To Kill a Mockingbird Study Guide
To Kill a Mockingbird: Chapter Summaries
To Kill a Mockingbird: Themes
To Kill a Mockingbird: Characters
To Kill a Mockingbird: Analysis
To Kill a Mockingbird: Quotes
To Kill a Mockingbird: Critical Essays
To Kill a Mockingbird: Multiple-Choice Quizzes
To Kill a Mockingbird: Questions & Answers
To Kill a Mockingbird: Introduction
To Kill a Mockingbird: Biography of Harper Lee
Introduction to To Kill a Mockingbird
To Kill a Mockingbird is a novel by Harper Lee. Published in 1960, it was an instantaneous success, winning the Pulitzer Prize for Fiction and numerous other awards. Six-year-old Scout’s narration blends innocence, compassion, and a stubborn sense of justice into a compelling story that imparts valuable lessons about morality and the unexpected complexities of life. The novel was adopted for study in classrooms as early as 1963, with many educators feeling that the novel’s focus on racial inequality, justice, and the nature of courage would connect with young readers. It has since become a mainstay in English classrooms and is one of the most beloved and frequently taught books in the United States. Furthermore, Scout’s father, Atticus Finch, has become a cultural icon, inspiring generations of lawyers and legal scholars to uphold justice and fight for a more equitable world.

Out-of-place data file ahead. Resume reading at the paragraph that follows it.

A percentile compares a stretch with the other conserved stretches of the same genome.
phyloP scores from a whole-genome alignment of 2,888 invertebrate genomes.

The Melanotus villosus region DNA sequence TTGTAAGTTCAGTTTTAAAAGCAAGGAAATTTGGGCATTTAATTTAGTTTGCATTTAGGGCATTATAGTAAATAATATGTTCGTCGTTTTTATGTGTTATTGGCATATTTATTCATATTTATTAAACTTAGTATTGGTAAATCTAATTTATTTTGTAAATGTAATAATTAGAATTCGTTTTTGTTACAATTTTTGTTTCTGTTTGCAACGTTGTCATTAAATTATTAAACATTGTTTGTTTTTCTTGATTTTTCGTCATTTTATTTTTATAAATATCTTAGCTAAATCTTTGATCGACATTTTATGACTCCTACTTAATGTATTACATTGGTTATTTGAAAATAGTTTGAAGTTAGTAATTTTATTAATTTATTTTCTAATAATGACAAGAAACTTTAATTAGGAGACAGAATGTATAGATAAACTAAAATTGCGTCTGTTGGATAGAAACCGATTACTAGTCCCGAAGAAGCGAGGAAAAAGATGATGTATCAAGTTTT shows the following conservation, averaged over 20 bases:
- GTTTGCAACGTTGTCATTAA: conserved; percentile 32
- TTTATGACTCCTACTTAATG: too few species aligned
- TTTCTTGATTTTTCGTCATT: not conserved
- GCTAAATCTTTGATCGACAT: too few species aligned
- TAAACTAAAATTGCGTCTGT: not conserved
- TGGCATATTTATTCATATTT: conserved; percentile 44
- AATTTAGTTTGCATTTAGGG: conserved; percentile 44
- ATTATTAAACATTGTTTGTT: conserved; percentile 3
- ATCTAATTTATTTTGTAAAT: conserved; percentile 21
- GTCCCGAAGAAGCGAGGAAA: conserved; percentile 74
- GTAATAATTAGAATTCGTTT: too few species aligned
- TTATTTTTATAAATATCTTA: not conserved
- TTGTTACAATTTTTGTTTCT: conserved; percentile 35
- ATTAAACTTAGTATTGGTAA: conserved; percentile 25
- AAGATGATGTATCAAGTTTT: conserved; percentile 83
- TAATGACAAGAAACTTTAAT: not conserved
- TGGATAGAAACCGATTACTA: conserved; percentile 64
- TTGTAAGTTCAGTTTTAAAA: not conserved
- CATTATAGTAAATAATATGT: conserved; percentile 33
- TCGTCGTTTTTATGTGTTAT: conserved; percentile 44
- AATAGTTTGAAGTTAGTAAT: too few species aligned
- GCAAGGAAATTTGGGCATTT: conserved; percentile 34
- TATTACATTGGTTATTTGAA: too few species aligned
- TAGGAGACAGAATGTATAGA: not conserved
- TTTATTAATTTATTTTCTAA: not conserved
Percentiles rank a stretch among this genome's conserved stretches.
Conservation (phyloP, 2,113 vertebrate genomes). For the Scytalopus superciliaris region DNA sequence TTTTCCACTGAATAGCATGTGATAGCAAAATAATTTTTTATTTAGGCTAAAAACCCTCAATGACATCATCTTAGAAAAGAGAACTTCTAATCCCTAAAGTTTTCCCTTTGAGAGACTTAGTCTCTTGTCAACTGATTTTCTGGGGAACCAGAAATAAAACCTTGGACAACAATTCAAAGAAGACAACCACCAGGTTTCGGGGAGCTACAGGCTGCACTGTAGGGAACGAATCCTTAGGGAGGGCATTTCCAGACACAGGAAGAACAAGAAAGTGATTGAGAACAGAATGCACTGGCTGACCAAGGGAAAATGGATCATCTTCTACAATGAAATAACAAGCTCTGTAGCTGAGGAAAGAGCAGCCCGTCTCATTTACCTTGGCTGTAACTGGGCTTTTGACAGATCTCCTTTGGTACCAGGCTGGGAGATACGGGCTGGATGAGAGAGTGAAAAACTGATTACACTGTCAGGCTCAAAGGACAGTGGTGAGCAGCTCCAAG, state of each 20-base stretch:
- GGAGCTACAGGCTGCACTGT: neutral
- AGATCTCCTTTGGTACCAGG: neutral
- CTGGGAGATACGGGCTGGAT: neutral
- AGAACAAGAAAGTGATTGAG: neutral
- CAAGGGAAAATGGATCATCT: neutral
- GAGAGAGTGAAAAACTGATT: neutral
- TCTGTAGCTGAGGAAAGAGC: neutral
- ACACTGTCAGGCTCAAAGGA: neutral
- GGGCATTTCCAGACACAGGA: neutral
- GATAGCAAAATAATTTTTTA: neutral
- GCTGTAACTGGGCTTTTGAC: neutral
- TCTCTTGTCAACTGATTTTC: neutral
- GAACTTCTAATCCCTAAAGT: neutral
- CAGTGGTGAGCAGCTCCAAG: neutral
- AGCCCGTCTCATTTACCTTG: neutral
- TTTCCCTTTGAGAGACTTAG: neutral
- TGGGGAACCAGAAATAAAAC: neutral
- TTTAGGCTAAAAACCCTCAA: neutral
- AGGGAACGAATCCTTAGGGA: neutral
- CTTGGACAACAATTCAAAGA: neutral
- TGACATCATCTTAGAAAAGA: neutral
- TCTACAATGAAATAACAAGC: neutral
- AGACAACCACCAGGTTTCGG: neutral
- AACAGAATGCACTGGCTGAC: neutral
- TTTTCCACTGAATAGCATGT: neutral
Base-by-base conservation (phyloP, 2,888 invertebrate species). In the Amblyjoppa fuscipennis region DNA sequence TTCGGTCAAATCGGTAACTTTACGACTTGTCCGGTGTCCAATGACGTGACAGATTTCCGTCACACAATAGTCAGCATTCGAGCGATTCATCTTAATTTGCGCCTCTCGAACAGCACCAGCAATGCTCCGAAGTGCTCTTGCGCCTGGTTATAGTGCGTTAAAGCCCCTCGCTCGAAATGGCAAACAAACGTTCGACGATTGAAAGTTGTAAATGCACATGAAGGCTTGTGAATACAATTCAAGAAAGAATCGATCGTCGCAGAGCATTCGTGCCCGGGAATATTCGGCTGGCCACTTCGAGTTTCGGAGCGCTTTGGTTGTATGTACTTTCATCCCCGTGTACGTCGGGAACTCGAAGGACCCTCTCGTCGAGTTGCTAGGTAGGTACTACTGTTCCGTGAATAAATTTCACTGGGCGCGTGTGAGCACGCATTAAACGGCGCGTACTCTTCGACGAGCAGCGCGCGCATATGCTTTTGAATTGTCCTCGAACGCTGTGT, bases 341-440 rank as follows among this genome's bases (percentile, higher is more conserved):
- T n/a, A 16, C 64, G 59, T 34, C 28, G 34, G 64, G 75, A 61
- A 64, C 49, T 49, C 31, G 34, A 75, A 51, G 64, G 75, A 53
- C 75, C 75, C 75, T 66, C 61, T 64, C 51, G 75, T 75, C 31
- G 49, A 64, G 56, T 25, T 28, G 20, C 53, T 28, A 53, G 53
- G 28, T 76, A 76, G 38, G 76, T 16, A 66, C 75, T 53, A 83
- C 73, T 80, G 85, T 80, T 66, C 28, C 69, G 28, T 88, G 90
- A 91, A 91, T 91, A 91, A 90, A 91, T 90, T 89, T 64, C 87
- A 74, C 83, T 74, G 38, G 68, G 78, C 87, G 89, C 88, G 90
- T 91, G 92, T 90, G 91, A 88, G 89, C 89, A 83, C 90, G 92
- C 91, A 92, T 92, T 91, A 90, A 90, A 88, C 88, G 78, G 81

To Kill a Mockingbird played a pivotal role in the civil rights movement of the 1960s. Although Lee was not directly involved in the movement, the novel’s publication in 1960 helped spark discussions among both white and Black readers about racial tensions and injustice, especially in the rural South. The novel’s cast of sympathetic characters express progressive beliefs about race and class, whereas the more villainous characters are openly racist and classist. Furthermore, Atticus’s decision to defend Tom Robinson, despite knowing what it would cost him and his family, has gone down in literary history as an example of bravery in the face of a corrupt justice system.
A Brief Biography of Harper Lee
Harper Lee (1926–2016) was born Nelle Harper Lee in Monroeville, Alabama. Her best friend growing up was Truman Capote, the author of In Cold Blood and Breakfast at Tiffany's. Both moved to New York City, where they found success as writers. Lee published To Kill A Mockingbird in 1960, and the novel has since gone on to become one of the most widely read books in all of history. Although Lee never married, she was not reclusive. Known for being pleasant and witty, she granted a few interviews when To Kill a Mockingbird appeared in 1960, but afterward she fought fiercely to stay out of the public eye. For years, there was much speculation about her inaccessibility and why she completed only one book. 2015, however, saw the release of a second book of Lee’s, Go Set a Watchman, which is considered to be the first—and very different—draft of To Kill a Mockingbird.